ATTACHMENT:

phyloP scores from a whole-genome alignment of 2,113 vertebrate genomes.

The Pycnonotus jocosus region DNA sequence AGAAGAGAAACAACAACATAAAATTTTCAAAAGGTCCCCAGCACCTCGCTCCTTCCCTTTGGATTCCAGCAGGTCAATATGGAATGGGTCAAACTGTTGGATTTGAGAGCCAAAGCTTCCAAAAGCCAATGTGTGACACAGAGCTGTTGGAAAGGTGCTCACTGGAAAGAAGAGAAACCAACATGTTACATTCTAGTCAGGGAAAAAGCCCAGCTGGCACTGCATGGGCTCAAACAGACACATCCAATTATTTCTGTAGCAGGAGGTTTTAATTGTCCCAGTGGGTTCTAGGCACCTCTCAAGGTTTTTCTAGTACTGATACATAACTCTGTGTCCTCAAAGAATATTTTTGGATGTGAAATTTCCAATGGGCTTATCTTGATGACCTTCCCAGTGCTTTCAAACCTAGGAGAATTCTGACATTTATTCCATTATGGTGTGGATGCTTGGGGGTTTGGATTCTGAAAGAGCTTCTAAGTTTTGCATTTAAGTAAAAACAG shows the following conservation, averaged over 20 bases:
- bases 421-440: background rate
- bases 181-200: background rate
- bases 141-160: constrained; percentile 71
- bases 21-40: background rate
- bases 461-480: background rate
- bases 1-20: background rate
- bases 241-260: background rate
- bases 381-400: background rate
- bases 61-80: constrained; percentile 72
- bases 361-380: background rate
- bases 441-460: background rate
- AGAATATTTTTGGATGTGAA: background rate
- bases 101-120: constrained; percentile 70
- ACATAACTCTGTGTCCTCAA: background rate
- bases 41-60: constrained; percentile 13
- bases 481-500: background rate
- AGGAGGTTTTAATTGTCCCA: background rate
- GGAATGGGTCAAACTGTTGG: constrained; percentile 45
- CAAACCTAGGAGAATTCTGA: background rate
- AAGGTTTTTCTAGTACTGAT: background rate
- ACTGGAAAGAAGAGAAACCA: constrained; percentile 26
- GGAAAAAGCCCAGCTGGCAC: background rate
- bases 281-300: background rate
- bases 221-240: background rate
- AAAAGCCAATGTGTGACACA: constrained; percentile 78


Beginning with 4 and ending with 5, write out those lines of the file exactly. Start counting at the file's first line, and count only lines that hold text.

- bases 181-200: background rate
- bases 141-160: constrained; percentile 71